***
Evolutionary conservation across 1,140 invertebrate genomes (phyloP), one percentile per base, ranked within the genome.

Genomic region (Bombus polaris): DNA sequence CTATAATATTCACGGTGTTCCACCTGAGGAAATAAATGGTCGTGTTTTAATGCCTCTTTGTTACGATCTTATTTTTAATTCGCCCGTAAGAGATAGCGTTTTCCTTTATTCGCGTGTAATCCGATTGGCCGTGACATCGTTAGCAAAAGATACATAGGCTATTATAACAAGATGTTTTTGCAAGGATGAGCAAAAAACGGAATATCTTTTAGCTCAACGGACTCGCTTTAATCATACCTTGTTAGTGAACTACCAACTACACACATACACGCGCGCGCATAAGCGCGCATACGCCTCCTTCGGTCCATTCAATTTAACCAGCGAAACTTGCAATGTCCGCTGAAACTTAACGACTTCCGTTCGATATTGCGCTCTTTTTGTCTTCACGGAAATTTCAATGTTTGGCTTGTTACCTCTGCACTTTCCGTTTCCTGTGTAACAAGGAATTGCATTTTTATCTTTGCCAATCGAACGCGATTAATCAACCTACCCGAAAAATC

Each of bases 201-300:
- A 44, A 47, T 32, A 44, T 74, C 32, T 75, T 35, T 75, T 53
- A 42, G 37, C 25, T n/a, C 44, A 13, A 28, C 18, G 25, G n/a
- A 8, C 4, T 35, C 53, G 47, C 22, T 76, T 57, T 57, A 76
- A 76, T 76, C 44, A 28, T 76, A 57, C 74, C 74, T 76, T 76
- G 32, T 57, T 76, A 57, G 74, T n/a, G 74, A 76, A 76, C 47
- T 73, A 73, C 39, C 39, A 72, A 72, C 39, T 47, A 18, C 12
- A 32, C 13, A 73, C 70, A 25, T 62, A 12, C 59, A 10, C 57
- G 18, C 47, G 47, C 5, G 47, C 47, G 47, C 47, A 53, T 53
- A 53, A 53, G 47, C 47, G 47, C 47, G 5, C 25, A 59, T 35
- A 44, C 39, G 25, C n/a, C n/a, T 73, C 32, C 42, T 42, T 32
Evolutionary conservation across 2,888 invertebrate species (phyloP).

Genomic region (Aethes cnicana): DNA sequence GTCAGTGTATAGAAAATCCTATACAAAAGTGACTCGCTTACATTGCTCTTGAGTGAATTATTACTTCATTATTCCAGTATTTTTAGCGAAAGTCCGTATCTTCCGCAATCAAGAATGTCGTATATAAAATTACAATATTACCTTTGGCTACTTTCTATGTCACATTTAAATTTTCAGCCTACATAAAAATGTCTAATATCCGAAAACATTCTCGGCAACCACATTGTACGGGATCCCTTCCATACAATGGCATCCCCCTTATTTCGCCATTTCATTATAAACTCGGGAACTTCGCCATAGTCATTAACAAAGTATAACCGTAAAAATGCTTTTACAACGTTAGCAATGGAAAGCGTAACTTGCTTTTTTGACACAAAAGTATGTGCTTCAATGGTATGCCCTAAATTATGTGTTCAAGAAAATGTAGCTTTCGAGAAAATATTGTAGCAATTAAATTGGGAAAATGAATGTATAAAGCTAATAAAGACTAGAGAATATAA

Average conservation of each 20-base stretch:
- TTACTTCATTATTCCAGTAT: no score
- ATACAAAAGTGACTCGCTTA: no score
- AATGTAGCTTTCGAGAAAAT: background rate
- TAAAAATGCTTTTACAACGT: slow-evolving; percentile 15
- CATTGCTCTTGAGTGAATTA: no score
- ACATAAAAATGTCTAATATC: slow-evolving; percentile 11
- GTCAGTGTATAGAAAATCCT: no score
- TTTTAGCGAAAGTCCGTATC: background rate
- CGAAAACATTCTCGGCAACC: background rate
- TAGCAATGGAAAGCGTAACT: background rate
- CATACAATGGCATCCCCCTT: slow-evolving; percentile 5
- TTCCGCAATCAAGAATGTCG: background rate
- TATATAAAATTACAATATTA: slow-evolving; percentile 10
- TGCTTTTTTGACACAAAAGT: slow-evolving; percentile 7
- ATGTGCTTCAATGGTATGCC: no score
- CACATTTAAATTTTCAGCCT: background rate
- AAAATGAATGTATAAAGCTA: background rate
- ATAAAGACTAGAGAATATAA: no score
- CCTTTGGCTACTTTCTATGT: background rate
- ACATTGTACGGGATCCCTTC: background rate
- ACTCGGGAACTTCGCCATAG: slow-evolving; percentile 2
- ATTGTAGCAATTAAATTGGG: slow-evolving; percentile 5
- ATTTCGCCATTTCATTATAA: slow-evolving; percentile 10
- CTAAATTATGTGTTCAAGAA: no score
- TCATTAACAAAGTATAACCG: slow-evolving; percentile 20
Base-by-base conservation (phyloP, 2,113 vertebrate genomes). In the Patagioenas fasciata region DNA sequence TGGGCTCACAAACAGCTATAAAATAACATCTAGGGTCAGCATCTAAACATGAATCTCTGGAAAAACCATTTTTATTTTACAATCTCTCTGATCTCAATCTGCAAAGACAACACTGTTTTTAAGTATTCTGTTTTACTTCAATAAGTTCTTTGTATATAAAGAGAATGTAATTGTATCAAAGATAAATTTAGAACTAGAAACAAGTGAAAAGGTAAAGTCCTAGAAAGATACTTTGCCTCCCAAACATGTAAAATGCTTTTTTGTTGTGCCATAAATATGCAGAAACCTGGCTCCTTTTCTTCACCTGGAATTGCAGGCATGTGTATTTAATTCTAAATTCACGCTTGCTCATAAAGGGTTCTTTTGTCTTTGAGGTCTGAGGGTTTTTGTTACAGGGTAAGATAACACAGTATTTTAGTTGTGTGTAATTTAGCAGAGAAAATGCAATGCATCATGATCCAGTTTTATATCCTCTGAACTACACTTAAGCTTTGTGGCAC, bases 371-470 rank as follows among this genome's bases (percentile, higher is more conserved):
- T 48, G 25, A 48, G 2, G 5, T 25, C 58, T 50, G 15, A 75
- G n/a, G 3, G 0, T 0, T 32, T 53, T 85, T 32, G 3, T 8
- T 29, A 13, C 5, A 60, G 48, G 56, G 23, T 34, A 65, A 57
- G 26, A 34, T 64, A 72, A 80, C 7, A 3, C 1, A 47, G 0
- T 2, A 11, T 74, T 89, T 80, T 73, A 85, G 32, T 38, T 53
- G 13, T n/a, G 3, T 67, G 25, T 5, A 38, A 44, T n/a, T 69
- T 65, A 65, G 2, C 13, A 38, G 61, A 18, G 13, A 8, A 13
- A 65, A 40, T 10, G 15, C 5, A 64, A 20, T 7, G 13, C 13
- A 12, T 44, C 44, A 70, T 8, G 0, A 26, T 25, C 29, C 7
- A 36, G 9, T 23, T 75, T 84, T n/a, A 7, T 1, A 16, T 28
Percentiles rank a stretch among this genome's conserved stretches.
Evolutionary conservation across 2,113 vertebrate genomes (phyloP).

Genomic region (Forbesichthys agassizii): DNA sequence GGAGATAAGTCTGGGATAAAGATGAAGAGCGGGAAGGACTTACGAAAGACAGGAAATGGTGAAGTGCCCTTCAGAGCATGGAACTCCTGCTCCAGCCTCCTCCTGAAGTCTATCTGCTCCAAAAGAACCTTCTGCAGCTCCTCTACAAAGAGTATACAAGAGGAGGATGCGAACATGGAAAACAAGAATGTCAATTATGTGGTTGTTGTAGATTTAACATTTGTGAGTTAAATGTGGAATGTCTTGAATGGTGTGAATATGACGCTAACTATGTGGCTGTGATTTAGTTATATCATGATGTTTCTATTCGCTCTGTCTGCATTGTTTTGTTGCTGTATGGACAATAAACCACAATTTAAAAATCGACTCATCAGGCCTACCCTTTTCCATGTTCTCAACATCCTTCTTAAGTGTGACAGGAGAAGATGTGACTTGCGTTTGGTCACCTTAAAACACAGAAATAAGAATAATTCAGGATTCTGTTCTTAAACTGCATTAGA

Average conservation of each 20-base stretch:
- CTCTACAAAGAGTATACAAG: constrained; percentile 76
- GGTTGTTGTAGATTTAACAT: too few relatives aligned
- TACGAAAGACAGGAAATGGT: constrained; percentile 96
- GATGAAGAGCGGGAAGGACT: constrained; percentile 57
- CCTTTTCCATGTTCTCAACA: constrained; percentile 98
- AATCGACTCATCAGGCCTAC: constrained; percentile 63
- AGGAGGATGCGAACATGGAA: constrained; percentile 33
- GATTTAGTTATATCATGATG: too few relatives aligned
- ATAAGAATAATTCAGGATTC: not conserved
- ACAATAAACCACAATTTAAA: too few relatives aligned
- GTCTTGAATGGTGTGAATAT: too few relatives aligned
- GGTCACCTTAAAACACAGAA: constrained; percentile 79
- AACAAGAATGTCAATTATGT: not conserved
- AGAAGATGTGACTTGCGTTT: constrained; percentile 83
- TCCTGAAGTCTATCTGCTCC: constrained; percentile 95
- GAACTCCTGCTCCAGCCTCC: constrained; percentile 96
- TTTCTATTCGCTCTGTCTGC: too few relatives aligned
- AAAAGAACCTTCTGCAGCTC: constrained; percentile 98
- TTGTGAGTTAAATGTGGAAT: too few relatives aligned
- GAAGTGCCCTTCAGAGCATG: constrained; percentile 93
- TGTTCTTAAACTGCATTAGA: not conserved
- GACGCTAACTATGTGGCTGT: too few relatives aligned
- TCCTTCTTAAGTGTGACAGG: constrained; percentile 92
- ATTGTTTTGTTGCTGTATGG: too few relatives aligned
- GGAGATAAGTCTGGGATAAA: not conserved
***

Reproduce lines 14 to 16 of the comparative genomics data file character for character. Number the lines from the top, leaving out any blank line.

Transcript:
Evolutionary conservation across 2,888 invertebrate species (phyloP).

Genomic region (Aethes cnicana): DNA sequence GTCAGTGTATAGAAAATCCTATACAAAAGTGACTCGCTTACATTGCTCTTGAGTGAATTATTACTTCATTATTCCAGTATTTTTAGCGAAAGTCCGTATCTTCCGCAATCAAGAATGTCGTATATAAAATTACAATATTACCTTTGGCTACTTTCTATGTCACATTTAAATTTTCAGCCTACATAAAAATGTCTAATATCCGAAAACATTCTCGGCAACCACATTGTACGGGATCCCTTCCATACAATGGCATCCCCCTTATTTCGCCATTTCATTATAAACTCGGGAACTTCGCCATAGTCATTAACAAAGTATAACCGTAAAAATGCTTTTACAACGTTAGCAATGGAAAGCGTAACTTGCTTTTTTGACACAAAAGTATGTGCTTCAATGGTATGCCCTAAATTATGTGTTCAAGAAAATGTAGCTTTCGAGAAAATATTGTAGCAATTAAATTGGGAAAATGAATGTATAAAGCTAATAAAGACTAGAGAATATAA

Average conservation of each 20-base stretch: